Amazon Wants to Solve the Biggest Problem with Noise-Cancelling Earphones

Noise-cancelling headphones and earphones are one of the best things to happen to personal audio systems. By emitting a noise that is capable of muffling the sounds around you, these headphones and earphones can drown out the drone of everyday life and make commuting an awful lot easier and more enjoyable. The user is also able to enjoy better quality sound, becoming immersed in their music even on the busiest of streets.

The main flaw, however, is that cutting off one of our most important senses can be quite dangerous. If you’re crossing a road without looking, you might not hear the car behind you. If you’re cycling on a road, you might not hear vehicles beeping to warn you of something dangerous. On paper, it sounds like a pretty bad idea.

Amazon is solving that, however. A new patent from the company was received early in July that shows a system that will automatically detect certain key phrases or sounds, and shut off the muffling system briefly so that the user can hear them. So for instance, a user will be able to programm their headphones to listen out for the honk of a car horn, or for somebody calling their name.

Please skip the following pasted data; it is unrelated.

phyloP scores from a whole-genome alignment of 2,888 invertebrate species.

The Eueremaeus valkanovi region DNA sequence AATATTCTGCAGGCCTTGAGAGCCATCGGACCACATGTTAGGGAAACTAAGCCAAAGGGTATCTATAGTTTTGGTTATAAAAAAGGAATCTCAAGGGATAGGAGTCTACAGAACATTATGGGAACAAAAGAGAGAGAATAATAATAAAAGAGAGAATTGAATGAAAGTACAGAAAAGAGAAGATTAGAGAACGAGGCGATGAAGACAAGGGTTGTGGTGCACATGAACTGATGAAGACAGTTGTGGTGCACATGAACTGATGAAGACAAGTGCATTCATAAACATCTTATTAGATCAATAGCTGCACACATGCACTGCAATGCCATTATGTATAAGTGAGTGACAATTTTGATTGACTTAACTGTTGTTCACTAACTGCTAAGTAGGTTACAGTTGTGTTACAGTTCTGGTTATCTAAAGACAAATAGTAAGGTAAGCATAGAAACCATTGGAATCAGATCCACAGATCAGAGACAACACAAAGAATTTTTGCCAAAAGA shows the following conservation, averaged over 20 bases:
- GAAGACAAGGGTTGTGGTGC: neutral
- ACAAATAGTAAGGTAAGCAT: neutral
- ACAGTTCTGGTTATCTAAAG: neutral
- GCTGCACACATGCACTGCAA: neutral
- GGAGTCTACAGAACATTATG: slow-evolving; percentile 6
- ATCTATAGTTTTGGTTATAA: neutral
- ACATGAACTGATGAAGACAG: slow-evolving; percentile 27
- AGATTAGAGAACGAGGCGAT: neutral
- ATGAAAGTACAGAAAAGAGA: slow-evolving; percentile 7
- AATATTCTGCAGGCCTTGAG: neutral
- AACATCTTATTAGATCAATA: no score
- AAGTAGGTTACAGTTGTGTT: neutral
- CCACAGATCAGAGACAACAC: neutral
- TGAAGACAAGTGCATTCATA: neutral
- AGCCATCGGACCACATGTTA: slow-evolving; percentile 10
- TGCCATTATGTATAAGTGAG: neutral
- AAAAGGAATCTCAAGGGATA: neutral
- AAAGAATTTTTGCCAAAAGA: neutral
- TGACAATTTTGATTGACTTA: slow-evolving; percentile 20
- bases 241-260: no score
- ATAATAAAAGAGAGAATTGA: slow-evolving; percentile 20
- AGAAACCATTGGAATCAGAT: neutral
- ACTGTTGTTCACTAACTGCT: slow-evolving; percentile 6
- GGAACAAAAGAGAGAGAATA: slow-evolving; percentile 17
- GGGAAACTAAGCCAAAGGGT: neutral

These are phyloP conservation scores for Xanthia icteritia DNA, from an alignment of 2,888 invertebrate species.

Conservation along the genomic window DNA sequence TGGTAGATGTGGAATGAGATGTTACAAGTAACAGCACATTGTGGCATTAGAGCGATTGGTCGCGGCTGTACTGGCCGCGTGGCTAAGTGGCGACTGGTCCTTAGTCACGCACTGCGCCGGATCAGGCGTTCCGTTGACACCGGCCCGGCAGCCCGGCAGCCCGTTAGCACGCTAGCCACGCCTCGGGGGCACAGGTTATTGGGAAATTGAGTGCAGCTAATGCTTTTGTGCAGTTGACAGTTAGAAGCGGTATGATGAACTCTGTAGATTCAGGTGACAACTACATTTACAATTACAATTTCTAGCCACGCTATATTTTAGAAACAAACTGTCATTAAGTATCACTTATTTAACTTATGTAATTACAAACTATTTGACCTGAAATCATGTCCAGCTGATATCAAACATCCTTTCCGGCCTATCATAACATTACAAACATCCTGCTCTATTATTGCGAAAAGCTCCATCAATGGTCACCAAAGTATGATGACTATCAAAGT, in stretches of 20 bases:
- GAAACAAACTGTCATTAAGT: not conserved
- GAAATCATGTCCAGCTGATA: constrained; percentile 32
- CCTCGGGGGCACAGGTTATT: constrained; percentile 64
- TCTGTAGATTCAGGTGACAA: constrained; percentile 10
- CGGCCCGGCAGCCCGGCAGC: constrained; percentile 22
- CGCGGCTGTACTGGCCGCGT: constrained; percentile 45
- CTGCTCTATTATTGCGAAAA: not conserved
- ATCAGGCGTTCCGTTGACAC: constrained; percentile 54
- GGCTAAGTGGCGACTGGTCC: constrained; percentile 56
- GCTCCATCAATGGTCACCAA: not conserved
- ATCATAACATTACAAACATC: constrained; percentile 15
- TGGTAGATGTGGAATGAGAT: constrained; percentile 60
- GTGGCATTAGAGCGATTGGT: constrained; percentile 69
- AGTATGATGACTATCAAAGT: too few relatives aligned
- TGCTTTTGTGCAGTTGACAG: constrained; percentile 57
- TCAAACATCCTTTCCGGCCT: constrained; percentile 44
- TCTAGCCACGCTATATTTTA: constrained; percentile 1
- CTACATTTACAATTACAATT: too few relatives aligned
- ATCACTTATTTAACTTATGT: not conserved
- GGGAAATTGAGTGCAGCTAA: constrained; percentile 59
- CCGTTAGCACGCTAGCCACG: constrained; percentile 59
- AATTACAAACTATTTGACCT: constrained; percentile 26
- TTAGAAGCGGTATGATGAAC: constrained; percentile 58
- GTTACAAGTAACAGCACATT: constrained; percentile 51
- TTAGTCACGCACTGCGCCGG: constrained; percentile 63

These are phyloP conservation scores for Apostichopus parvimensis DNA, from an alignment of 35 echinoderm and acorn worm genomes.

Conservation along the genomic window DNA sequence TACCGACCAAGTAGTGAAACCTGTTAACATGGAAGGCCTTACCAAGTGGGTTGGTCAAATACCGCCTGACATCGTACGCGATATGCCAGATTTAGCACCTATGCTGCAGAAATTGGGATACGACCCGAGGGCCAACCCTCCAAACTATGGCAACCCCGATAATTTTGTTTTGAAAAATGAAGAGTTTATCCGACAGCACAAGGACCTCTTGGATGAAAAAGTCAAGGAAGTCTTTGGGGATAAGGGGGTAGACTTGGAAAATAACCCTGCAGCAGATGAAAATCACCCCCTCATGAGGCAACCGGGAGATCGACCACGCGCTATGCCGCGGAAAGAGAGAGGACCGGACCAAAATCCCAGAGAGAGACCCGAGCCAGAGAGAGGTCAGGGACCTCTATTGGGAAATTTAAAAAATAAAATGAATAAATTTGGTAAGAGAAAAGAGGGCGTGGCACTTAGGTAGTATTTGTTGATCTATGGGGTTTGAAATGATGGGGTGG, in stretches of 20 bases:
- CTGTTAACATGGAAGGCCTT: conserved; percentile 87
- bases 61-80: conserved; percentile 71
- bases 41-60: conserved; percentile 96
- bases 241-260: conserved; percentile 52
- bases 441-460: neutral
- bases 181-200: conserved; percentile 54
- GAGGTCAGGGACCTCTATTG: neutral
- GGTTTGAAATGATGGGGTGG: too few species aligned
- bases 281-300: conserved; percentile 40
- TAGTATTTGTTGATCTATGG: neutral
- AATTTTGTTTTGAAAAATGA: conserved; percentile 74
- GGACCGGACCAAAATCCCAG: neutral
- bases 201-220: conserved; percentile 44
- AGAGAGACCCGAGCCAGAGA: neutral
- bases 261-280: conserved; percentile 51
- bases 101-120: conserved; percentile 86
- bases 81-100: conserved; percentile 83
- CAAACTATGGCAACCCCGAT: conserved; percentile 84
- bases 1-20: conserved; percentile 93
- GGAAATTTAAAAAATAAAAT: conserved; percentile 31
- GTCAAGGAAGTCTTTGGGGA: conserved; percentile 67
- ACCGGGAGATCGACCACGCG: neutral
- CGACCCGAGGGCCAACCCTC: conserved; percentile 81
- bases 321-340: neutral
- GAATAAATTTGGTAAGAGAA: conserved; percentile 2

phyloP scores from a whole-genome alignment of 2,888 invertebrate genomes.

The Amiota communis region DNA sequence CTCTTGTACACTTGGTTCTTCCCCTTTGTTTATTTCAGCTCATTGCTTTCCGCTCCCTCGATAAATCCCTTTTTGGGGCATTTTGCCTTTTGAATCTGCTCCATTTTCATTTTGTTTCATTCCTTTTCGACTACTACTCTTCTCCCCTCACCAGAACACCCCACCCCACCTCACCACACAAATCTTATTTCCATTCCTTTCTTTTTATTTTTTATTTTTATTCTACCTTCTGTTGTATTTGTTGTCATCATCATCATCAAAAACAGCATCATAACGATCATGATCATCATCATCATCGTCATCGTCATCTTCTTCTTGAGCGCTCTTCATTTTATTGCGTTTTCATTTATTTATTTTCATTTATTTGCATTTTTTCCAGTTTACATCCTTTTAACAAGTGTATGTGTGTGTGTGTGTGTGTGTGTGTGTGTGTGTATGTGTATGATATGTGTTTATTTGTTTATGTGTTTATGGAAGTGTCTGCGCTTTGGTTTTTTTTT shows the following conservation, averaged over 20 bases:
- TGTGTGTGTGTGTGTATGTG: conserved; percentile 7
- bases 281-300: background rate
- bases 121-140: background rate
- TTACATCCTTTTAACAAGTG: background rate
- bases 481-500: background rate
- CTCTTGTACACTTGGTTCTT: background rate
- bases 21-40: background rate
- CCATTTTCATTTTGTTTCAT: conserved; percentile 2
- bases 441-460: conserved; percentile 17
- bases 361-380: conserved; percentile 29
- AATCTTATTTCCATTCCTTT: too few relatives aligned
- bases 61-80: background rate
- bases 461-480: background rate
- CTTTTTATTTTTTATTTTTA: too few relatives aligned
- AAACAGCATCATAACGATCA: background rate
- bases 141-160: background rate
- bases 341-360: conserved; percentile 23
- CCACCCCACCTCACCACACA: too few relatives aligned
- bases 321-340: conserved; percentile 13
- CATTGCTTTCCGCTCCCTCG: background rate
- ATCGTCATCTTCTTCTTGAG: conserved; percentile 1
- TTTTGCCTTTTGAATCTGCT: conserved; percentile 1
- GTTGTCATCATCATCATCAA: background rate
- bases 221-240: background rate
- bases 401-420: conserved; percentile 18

Amazon Noise Cancellation Patent

When the microphone in the special pair of headphones, or perhaps the device it is connected to, hears that specific sound, a signal will be sent to the muffling sounds to shut off. This makes it possible to hear your friends calling your name and allows you to be more alert in potentially dangerous situations.

The patent could revolutionize the industry, and combined with the fact that headphone makers are soon going to be moving away from 3.5mm headphone jacks and instead building more Bluetooth, USB C and Lightning headsets, now is an interesting time for personal audio. Everything’s changing and perhaps that’s a good thing.

This new system could literally save your life, or perhaps it will just make it easier when you’re on your daily commute. Either way, it’s pretty genius, right?

[CNN Money]

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